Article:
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Much Ado About Nothing - What Does Shakespeare establish for the audience in scene 1?

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Introduction

Sarah Moore 12J Much Ado About Nothing What Does Shakespeare establish for the audience in scene 1? Initially, Shakespeare tells us what has just happened, previous to the beginning of the play. By doing this he throws us straight in to the story and immediately the audience or reader is in the heart of it. The use of the messenger character tells us straight away that there has been a battle and no one of importance died. He introduces certain characters such as Don Pedro and Claudio and immediately sets the nature of their relationship in that Don Pedro "hath bestowed much honour" on the "young Florentine" because he did well in battle. The pace of language between Leonato and the messenger is quick, but tells a lot and is an introduction common to Shakespeare in that the story is immediately told. Shakespeare also sets the scene without delay by having his characters called "Don" and "Signor". The audience and reader can determine that it is set in Spain or thereabouts. We in fact already know that it is set in Sicily, now an Italian island, but at the time that Shakespeare set the play in, was a Spanish island. Many characters are introduced and at once the reader or audience can establish their personalities. For example, Hero does not say much at all, and this use of silence in her character not only creates an almost mysterious feel, but she also comes across as a very shy character who doesn't have much to say for herself. ...read more.

Middle

Also Beatrice admits she knows Benedick "of old", suggesting she knows him very well. The way the dialogue carries on, implies that there could be a possibility of romance in this relationship, although this is purely speculation at this point in the play. Don John is Don Pedro's bastard brother and in this scene the first introduction to him is also not very descriptive or suggestive of what his character is like. Leonato acknowledges him by being welcomed and glad he is "reconciled to the Prince" his brother. He speaks only a few words, but in that time, the reader or audience can establish that perhaps he is still slightly resentful for whatever reason they had fallen out and not entirely satisfied. Also in Shakespeare's plays, the bastard is generally the villain, so this character has already been given a stereotypical label. Claudio is very silent in the presence of people superior to him, for example Leonato and Don Pedro, but as they leave he immediately asks, "Benedick, didst thou note the daughter of Signor Leonato?" This immediately shows the respect he has for people he considers senior to him. He also leads the audience or reader to believe that he is very wary of what people may think of him, but asking Benedick what he thinks of Hero in his "sober judgement". ...read more.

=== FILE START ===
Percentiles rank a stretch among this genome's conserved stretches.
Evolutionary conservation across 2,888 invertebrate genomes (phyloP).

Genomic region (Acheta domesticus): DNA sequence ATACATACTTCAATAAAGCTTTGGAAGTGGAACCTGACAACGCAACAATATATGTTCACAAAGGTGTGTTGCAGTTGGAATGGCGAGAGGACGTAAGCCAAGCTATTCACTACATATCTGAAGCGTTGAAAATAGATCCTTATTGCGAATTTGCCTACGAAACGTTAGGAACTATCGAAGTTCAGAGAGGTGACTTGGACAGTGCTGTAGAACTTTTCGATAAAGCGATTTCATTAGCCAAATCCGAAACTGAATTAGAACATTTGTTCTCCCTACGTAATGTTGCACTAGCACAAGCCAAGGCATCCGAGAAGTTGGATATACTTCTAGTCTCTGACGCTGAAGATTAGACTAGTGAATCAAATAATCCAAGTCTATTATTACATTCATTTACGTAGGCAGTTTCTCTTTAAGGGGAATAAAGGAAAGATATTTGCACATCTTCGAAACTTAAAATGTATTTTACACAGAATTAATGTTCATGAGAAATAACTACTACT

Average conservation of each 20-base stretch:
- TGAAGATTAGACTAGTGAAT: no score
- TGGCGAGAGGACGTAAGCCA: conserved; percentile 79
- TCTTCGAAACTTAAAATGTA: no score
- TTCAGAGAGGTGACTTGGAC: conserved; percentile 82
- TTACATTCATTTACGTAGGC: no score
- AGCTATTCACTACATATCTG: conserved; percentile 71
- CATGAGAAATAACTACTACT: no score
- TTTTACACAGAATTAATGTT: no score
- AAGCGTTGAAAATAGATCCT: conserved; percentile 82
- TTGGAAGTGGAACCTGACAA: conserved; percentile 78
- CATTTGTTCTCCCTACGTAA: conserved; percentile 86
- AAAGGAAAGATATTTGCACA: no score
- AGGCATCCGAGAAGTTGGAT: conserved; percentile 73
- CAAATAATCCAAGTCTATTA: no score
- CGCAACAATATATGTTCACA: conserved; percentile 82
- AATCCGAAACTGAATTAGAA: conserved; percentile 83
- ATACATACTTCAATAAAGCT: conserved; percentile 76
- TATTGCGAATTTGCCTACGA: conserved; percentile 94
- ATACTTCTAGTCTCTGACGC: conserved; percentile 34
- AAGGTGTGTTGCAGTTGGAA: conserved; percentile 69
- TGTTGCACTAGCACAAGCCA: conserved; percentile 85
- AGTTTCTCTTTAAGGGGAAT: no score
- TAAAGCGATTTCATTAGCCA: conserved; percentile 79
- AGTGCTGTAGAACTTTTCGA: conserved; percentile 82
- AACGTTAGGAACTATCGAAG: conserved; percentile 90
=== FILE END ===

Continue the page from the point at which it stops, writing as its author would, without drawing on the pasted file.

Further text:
Conclusion

Claudio instantly recognises his lower standing to Don Pedro by calling him "my liege, your highness" and asking him for help. Don Pedro indicates that he loves Claudio and will do anything he can to help him. We then establish ulterior motives that Claudio has for Hero as he asks if Leonato "hath...any son". This introduces the fact that Claudio wants a wealthy life-style and realises he could probably have it if he marries Hero. Don Pedro assures that she is the "only heir", but asks if Claudio cares for hero too. Claudio says that before he went to war, he saw her and liked her, but he was pre-occupied with military thoughts, but now there is room to consider his affections. This establishes that Claudio has good intentions too. Don Pedro said that he would try and help out Claudio, by perhaps speaking to Hero, but he shies away from this idea. The plot then thickens as Don Pedro offers to go in disguise to the party that night and "unclasp" his heart to her and win her affections. It is then established the story of the romantic trail this would take, in that Hero would love Claudio by the words Don Pedro uses, but in fact it would be Don Pedro there. The pace of the scene is quite constant with a bantering nature written mainly in prose until the final part when it takes the more serious tone between Claudio and Don Pedro. Sarah Moore 12J 01/05/2007 Much Ado About Nothing ...read more.

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